Trade Marks

When it comes to creating content, you should always consider the best ways to protect your IP online. Most content creators will trademark their brand with IP Australia, so other people don’t use it or steal it from them. 

If your trade mark is registered, this means that it can be enforced under the Trade Marks Act 1995 (Cth). 

It can be difficult to know if or when you’ve actually infringed a registered trademark. For example, you will be infringing a trade mark if it is “substantially identical with, or deceptively similar to, a registered trademark.” 

So, if you’re creating content on YouTube, you want to make sure your logo or brand name is not identical to someone else’s logo if they’ve registered it with IP Australia.

How Do YouTube Trade Marks Work Internationally?

YouTube is used across the globe, so you might be wondering, “If I register a trade mark in Australia, does this protect my IP internationally too?

The short answer here is no. You’ll need to go through a separate process of registering an overseas trade mark with the World Intellectual Property Organisation (WIPO). This way, your YouTube content can be registered as a trade mark internationally. 

This can be quite complicated since countries will generally have different rules and requirements around trade marks, so it’s a good idea to have an International Trade Mark Consultation with an IP lawyer. 

We’ve written more about trade marks here

How Does Copyright Work On YouTube?

In Australia, any work that you create as your own is automatically protected by copyright, as long as it is in some material form. So, in the case of YouTube, any video you create as your own and upload is protected by copyright laws. 

Can I Use Music On YouTube?

Generally speaking, you can use music or sounds on YouTube as long as you have the permission of the owner of that music. So, this works the same way as using any other form of IP (such as someone else’s images or videos). 

If you don’t have permission, and the music is not copyright-free, you will be infringing copyright. 

What If Someone Is Stealing My Content?

If you think someone is using or stealing your content without first running it by you or seeking your permission, you need to contact YouTube as soon as possible. You should follow these steps:

  1. Request that the stolen content is removed or taken down (you can do this through YouTube’s Digital Millennium Copyright Act webform).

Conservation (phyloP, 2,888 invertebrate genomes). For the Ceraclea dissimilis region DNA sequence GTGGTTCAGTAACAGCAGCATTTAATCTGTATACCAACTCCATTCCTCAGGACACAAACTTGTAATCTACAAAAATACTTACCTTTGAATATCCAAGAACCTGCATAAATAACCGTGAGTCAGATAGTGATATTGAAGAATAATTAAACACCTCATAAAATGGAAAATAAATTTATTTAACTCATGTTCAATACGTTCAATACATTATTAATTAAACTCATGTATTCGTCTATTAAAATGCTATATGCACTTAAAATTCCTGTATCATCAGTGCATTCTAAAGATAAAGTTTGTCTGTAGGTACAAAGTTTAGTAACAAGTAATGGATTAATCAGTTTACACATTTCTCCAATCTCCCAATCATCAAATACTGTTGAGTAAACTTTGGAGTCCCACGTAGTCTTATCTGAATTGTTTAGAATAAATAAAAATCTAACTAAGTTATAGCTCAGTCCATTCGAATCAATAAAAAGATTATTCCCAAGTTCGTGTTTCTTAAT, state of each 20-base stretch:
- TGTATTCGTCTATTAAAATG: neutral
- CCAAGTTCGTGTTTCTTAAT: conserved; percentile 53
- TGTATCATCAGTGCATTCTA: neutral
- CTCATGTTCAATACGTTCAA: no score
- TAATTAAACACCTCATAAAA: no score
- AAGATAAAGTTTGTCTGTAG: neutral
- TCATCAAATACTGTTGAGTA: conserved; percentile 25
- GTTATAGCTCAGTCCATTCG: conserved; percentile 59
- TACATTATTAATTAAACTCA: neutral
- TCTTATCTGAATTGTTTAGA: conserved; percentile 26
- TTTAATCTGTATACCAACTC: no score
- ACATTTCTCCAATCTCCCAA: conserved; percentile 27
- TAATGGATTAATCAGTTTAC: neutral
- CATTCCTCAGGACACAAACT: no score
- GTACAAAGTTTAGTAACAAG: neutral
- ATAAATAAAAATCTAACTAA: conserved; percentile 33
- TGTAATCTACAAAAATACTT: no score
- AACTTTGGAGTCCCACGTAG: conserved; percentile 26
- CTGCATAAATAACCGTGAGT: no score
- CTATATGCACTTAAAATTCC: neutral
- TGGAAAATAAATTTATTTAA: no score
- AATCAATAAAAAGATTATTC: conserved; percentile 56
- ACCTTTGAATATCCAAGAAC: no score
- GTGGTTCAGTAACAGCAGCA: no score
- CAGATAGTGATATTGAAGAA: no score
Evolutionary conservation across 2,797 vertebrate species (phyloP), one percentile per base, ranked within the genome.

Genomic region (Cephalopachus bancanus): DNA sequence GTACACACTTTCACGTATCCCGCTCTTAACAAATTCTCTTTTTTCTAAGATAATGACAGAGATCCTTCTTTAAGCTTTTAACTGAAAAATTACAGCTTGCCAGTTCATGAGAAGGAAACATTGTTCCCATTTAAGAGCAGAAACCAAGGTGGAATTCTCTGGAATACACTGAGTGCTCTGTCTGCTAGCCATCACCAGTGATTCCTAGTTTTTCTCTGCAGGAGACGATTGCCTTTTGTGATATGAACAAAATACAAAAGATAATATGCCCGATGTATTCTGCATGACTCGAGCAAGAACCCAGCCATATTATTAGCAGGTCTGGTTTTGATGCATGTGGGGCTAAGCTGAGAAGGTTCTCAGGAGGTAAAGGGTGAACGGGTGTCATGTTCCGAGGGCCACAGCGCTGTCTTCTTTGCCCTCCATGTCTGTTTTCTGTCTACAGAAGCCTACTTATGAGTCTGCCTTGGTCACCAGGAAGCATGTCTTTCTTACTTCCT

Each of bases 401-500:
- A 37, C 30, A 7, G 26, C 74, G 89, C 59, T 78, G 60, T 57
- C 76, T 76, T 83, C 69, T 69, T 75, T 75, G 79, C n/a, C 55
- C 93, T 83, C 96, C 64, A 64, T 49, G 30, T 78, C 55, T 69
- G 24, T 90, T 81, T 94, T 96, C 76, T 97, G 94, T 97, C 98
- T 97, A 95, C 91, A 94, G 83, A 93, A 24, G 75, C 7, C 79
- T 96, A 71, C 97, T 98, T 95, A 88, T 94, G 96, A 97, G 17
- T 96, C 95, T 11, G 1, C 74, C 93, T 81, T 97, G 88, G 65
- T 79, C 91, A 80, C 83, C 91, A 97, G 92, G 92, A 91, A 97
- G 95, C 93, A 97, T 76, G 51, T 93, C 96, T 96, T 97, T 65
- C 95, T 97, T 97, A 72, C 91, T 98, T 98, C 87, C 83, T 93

2. If this is unsuccessful, send a cease and desist letter

The best way to find out if someone might be using your copyrighted material is through YouTube’s Copyright Match Tool. This system finds any re-uploaded videos and allows you to request the removal of that content. 

Are You Using Someone Else’s Content?

It’s quite common for creators to use other people’s content, whether this be background music, accompanying images or snippets of another person’s video. 

This is all fine as long as you have the owner’s permission, but if you don’t, they can take legal action against you. 

There are some cases where you can Use Other People’s Content Without Permission, but these requirements are strict, so you should read through them carefully. 

How Is Copyright Enforced?

YouTube has clearly set out how they enforce copyright infringement on their platform. If a copyright claim has been made and approved, the video will be taken down and given a copyright strike. 

If the person receives 3 strikes within 3 months, their account will be terminated. YouTube has written about this process in more detail here

What YouTube Policies Should I Be Aware Of?

We’ve covered the important areas of IP protection, but what about other rules that arise when uploading content on YouTube generally?

YouTube has a Harassment and Cyberbullying Policy that basically prohibits people from engaging in name calling or malicious insults. These can be met with some serious consequences, like removing your content or terminating your account altogether. 

Need Help?

YouTube is a great way to share valuable and unique content, but it also comes with a lot of responsibility with IP protection and registration. 

Before you get started, you should familiarise yourself with their relevant policies and international laws that could affect your content. 

But of course, it’s always best to seek help from an experienced IP lawyer so you know you’re taking the right steps. 

You can reach out to us at team@sprintlaw.com.au or contact us on 1800 730 617 for an obligation-free chat.

About Sprintlaw

Sprintlaw is a new type of law firm that operates completely online and on a fixed-fee basis. We’re on a mission to make quality legal services faster, simpler and more affordable for small business owners and entrepreneurs.